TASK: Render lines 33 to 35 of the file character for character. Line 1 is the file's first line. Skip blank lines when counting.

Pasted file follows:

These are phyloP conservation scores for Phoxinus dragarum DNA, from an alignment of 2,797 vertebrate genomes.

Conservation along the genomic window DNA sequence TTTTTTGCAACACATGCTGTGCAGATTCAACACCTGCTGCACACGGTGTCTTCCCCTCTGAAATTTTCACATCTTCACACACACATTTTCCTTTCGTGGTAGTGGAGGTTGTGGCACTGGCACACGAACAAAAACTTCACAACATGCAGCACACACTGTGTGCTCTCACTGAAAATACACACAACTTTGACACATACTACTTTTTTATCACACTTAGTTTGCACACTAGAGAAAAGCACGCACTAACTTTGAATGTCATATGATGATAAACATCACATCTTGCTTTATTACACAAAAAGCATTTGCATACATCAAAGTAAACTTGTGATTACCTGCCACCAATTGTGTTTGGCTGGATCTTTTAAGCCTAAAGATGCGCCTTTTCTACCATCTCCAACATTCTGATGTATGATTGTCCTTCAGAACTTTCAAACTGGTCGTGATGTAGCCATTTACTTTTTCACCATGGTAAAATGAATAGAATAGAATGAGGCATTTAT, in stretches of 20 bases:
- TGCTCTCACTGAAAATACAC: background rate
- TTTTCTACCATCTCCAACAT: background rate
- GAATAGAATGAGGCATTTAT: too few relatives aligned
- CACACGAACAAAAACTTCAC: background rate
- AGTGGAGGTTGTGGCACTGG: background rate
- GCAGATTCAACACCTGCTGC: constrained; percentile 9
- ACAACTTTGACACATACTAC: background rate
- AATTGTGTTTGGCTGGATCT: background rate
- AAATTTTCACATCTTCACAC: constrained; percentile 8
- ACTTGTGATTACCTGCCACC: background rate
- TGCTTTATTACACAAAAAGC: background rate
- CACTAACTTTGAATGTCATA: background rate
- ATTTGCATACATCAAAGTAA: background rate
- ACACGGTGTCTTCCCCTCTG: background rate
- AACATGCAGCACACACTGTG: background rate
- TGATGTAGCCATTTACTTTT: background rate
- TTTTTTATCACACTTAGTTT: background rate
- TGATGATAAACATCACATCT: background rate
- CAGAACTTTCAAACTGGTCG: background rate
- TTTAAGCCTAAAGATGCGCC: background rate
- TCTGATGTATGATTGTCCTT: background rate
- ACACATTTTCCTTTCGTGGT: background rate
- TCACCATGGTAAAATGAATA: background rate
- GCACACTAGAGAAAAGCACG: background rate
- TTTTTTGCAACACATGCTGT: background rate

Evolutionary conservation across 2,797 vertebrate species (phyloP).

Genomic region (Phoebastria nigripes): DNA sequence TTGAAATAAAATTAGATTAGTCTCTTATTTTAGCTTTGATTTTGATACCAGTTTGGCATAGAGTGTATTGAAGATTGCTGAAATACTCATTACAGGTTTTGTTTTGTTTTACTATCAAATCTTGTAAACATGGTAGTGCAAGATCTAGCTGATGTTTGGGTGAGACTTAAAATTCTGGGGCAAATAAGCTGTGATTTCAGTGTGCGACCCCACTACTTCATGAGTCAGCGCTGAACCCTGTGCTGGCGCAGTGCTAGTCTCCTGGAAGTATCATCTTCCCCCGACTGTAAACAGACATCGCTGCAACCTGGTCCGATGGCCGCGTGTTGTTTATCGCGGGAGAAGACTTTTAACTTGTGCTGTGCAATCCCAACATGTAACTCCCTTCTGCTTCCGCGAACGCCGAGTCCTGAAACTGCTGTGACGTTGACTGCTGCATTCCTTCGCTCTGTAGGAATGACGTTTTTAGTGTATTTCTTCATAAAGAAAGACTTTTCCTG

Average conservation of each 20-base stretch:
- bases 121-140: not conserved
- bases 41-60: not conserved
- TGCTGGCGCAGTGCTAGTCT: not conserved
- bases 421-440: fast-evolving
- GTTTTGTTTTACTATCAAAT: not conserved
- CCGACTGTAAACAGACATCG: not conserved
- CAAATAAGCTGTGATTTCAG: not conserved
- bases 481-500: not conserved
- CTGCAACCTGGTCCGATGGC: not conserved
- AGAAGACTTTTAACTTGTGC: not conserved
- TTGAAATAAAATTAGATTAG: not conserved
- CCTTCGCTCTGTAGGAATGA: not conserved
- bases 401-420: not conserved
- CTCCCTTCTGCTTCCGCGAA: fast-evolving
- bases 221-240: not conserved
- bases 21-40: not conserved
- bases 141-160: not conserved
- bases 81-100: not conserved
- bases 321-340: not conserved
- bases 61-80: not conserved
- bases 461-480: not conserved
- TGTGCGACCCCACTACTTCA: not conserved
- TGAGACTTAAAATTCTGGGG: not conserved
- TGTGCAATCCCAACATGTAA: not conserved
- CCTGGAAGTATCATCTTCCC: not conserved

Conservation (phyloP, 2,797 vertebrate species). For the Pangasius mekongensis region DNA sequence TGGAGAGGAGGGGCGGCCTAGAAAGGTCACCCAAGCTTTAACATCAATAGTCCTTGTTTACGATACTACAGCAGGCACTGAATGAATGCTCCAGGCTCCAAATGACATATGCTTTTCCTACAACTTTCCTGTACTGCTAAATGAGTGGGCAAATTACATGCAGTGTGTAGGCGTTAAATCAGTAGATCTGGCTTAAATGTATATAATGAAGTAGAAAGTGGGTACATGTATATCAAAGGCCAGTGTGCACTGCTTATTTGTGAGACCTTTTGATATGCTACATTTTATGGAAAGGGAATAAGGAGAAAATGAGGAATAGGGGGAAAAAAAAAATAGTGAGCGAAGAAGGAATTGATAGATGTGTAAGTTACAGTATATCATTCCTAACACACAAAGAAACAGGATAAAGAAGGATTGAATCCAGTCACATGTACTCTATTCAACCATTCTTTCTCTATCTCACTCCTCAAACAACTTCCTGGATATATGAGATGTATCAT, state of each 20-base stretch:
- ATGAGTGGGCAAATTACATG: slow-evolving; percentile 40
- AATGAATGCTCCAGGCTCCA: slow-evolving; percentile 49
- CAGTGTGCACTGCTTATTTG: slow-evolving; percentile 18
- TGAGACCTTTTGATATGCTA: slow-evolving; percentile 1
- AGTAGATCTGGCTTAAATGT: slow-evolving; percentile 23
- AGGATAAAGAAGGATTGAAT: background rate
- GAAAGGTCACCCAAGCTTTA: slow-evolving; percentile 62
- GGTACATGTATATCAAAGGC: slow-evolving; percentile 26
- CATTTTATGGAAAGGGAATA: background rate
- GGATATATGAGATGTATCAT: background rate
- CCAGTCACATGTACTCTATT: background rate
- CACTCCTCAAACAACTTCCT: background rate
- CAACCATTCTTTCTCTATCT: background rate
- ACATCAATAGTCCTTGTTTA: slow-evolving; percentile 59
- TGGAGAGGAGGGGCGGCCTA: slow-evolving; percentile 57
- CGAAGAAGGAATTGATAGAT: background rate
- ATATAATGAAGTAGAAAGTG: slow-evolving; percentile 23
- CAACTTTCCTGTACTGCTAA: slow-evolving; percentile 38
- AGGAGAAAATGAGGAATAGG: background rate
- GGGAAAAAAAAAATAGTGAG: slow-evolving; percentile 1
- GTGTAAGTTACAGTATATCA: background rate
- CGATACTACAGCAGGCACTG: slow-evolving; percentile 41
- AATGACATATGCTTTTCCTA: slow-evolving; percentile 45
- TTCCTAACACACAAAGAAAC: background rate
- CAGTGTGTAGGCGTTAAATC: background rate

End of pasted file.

- TGCTGGCGCAGTGCTAGTCT: not conserved
- bases 421-440: fast-evolving
- GTTTTGTTTTACTATCAAAT: not conserved